However, I was wrong about finding a flaw in the organization. After we’d spent the day in Sicily sight-seeing in Messina, the port city that nearly touches the boot of Italy, and taking a side trip to ancient Taormina, we returned to the ship. But when our Card was scanned to board, we were stopped. We waited at the dock and in a few minutes were greeted by a friendly woman in charge of immigration. She apologized for the inconvenience, saying our passports should have been collected. She admitted the fault was the ship’s, no one had yet asked us for our passports, and she immediately ushered us onto the ship, requesting we retrieve our passports from the room safe and bring them to her office whenever it was convenient for us. (She thought we might have our passports with us, but as seasoned travelers, we sight-see with passport xeroxes.) Back in our cabin, I retrieved our passports. As I walked to the front office to surrender them, I kept wondering how the immigration officer knew our passports hadn’t been collected. The wonders of digital technology had impressed me once again.

Lovely, ancient Taormina

Lovely, ancient Taormina

I realize this isn’t your typical travel article with lots of picturesque location details, but haven’t you read enough of them? Okay, if you want some travel tidbits, here goes: Each day you can leave the ship to enjoy the ancient beauty and organization of Europe. For Brazilians, it’s a rare opportunity to observe cars that brake to a stop for pedestrians in a crosswalk. And it’s not every day you walk into a structure built in the 1400s with hand-painted ceilings 70 meters high.

On our Mediterranean cruise, the highlights included the remarkable history of Malta and the famous cuisines of Italy and France. When we weren’t feasting on the ship, my wife and I were sampling the tasty treats of Barcelona, or the whole sea bass in Marseille served with the tail and head, or black sauce pasta, the sauce made from squid ink. We ate prosciutto every day, the caviar of the cured meats, sometimes even for breakfast.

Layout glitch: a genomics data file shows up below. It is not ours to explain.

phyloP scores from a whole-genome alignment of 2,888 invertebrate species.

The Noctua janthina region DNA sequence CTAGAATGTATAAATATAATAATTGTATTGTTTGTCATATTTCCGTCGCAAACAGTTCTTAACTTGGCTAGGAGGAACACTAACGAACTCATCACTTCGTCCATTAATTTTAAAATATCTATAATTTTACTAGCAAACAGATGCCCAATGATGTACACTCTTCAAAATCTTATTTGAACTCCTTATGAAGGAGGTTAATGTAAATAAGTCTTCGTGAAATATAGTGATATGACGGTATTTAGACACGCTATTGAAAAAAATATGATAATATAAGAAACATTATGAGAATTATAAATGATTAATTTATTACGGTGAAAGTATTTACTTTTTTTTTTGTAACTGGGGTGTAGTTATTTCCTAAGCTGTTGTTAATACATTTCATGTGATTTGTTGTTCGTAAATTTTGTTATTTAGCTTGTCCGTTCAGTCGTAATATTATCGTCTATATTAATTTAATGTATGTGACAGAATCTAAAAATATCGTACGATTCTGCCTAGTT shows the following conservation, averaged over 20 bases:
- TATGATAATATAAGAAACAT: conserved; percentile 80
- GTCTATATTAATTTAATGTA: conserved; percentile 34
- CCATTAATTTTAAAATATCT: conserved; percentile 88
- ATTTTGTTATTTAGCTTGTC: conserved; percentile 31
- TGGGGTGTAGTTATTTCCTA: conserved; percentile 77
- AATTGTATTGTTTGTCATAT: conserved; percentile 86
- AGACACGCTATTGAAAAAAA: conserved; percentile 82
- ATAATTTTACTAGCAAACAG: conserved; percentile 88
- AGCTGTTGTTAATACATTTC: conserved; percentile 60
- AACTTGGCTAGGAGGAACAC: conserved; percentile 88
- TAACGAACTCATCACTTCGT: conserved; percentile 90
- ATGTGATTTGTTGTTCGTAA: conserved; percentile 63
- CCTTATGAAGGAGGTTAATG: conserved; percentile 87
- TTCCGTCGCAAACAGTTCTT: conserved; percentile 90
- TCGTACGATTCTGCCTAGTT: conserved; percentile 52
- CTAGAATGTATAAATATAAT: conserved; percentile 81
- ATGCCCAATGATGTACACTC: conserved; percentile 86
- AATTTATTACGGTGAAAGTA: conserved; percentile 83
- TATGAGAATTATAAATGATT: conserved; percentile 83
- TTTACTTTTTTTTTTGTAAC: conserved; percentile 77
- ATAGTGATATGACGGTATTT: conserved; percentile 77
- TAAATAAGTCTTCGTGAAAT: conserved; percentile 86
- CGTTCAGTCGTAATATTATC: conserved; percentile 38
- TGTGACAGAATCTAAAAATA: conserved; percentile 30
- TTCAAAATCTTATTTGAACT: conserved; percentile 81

Fortified city of Mdina on island of Malta

Fortified city of Mdina on island of Malta

If you need more cruise enticement, rest assured that travel by ship is more relaxing than by plane. We boarded our ship in Naples, Italy, at 3 pm, and our cabin was ready with our two Special Cards waiting. However, the ship didn’t leave Naples until 8 pm. There’s no need to rush anywhere on a cruise. You’d have to be extremely disorganized to miss a five-hour window of departure. Also, unlike a plane, it’s not possible to hear the ship’s engines, even at full cruising speed. There’s no noise whatsoever, and the only way you even know the ship is moving is if you go up on deck to view the passing scenery.

Cruises aren’t for everyone. I suspect it’s often the wives who push their husbands onto their first cruise, at least it was in my case. Cruises are perfect for women who like to talk and eat and for men who admire triumphs of engineering. How much training is required to captain a ship that is five times bigger than the Titanic and has no brakes? How do you practice parallel parking at dockside along another cruise ship? In Savona, Italy, a ship pulled up directly behind us as we both entered the port at the same time. To prevent the two ships from touching, the second one was tethered to a tugboat. How did a tugboat grab the line while the ship was moving?

For those who marvel at feats of navigation and organization, people like myself who are delighted by systemization, the miraculous structures that turn chaos into harmony, cruises are impressive. It’s an ideology of order, and like the most humble genius, it works best when its brilliance is invisible.

Parallel parking a cruise ship

Parallel parking a cruise ship

B. Michael Rubin is an American living in Curitiba.

{All photos by the author}